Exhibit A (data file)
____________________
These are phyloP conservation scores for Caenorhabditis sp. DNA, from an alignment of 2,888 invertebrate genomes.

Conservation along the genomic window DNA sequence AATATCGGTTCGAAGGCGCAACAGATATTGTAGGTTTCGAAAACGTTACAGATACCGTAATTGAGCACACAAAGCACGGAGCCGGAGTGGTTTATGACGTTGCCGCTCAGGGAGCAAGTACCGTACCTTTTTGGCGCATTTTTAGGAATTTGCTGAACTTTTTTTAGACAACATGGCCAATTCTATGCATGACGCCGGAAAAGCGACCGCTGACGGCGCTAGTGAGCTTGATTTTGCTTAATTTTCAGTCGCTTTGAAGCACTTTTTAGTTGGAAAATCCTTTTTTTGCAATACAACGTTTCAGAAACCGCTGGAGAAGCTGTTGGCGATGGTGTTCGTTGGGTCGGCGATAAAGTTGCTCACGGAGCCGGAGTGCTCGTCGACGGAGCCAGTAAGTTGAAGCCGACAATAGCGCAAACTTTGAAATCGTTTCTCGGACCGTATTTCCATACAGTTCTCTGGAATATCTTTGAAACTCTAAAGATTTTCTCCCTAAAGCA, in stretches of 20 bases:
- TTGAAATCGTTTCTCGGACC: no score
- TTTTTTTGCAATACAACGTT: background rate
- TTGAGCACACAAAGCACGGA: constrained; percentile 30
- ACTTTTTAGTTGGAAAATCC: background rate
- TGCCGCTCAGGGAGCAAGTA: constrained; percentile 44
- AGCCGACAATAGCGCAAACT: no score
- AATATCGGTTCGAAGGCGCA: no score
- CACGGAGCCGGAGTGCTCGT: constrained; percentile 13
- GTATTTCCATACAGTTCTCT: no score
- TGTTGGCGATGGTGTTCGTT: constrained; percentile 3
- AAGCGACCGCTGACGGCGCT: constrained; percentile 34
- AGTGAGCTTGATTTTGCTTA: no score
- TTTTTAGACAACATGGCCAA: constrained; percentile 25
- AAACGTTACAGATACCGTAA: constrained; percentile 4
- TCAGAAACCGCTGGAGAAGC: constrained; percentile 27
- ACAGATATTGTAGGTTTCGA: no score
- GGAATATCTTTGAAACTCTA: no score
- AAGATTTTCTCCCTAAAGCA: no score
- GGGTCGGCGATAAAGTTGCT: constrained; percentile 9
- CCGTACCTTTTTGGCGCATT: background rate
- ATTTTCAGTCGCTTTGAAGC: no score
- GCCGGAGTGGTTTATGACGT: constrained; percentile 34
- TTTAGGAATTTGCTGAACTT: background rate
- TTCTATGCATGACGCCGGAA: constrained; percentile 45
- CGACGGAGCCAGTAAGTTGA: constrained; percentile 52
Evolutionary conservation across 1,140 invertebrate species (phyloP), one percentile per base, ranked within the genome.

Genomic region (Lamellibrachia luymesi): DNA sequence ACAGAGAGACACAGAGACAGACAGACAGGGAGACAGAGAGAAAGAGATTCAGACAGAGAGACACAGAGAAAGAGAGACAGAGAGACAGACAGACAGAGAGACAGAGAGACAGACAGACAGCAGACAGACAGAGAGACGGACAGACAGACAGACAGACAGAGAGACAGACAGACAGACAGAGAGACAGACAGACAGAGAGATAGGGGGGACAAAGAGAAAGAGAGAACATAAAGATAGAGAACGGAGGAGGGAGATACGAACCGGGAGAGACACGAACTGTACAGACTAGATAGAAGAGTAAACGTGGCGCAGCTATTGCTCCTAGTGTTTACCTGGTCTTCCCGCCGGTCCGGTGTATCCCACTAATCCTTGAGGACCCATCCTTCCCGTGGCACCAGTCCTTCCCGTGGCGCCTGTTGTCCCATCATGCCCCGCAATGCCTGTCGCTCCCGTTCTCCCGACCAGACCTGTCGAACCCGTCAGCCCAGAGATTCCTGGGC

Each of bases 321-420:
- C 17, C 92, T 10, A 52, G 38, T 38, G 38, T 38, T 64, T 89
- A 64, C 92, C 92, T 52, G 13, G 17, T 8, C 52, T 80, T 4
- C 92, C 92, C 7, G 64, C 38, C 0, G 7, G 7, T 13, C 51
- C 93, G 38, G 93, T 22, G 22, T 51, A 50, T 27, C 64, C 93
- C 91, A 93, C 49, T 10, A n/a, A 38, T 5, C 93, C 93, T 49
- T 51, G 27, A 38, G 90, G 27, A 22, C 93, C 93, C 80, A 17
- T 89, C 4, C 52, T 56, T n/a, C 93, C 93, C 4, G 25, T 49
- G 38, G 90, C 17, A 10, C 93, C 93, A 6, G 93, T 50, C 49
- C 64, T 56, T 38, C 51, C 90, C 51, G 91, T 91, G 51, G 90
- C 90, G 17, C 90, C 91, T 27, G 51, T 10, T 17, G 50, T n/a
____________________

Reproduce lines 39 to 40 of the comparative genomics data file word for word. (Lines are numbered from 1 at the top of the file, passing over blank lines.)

- C 64, T 56, T 38, C 51, C 90, C 51, G 91, T 91, G 51, G 90
- C 90, G 17, C 90, C 91, T 27, G 51, T 10, T 17, G 50, T n/a